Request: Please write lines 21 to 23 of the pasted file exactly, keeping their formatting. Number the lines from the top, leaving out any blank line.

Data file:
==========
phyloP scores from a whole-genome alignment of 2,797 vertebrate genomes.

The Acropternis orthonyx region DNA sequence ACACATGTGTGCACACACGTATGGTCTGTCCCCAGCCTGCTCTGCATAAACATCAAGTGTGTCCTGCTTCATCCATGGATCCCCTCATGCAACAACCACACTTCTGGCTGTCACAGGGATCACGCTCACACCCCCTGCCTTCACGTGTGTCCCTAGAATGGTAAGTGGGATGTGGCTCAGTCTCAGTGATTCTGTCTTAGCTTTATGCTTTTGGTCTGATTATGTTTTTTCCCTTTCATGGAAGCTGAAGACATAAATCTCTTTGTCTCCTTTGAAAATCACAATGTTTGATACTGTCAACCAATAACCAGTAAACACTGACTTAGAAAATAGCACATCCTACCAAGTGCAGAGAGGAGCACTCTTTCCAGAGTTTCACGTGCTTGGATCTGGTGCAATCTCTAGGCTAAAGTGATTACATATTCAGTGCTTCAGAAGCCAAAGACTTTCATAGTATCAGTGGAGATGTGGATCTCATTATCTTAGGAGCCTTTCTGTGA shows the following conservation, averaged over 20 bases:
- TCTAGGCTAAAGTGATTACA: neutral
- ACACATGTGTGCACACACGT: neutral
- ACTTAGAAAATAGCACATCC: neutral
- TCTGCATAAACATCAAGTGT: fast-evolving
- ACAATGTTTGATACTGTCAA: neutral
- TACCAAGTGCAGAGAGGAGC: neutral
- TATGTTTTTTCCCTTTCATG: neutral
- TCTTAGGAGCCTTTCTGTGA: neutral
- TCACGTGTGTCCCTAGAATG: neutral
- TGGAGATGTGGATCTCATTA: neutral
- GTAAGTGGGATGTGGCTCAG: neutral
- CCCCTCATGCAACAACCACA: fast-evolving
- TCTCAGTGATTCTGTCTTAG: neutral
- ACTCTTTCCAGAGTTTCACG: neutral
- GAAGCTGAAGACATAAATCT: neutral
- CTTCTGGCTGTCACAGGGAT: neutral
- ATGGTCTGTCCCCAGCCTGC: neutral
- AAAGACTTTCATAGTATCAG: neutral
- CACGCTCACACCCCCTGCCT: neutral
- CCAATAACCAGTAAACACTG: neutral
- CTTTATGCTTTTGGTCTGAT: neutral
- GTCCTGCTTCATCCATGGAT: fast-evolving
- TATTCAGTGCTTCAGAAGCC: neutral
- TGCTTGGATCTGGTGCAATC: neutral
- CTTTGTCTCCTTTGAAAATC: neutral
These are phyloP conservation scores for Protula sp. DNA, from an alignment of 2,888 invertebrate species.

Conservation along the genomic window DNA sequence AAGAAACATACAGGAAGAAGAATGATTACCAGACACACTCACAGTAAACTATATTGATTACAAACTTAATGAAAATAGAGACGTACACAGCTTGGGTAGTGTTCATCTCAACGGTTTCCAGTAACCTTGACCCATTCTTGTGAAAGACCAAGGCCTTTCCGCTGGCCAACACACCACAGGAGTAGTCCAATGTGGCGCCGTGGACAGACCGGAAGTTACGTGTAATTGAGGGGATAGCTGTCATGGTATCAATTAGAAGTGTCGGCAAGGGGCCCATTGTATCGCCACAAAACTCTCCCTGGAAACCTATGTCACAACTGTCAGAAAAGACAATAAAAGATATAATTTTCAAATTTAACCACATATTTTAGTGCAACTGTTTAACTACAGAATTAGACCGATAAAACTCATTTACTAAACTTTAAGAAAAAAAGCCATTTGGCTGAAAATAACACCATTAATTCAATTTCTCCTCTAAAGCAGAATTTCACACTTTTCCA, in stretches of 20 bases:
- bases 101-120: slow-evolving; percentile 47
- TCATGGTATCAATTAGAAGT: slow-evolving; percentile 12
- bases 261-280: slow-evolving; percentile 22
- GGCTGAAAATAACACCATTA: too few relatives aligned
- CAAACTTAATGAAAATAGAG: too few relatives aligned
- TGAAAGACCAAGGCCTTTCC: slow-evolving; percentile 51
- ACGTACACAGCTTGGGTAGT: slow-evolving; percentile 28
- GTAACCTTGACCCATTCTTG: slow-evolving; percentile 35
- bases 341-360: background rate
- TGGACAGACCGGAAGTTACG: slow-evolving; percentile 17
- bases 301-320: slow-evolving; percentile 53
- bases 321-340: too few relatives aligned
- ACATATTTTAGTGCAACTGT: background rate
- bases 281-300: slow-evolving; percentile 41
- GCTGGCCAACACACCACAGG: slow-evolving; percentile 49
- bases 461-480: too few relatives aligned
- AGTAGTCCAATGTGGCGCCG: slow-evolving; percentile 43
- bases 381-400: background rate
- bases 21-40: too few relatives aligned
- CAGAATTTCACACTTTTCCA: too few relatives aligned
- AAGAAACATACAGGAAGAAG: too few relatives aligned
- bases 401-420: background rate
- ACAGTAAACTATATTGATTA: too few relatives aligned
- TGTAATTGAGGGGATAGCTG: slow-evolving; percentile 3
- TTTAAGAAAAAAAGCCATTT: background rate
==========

- CACGCTCACACCCCCTGCCT: neutral
- CCAATAACCAGTAAACACTG: neutral
- CTTTATGCTTTTGGTCTGAT: neutral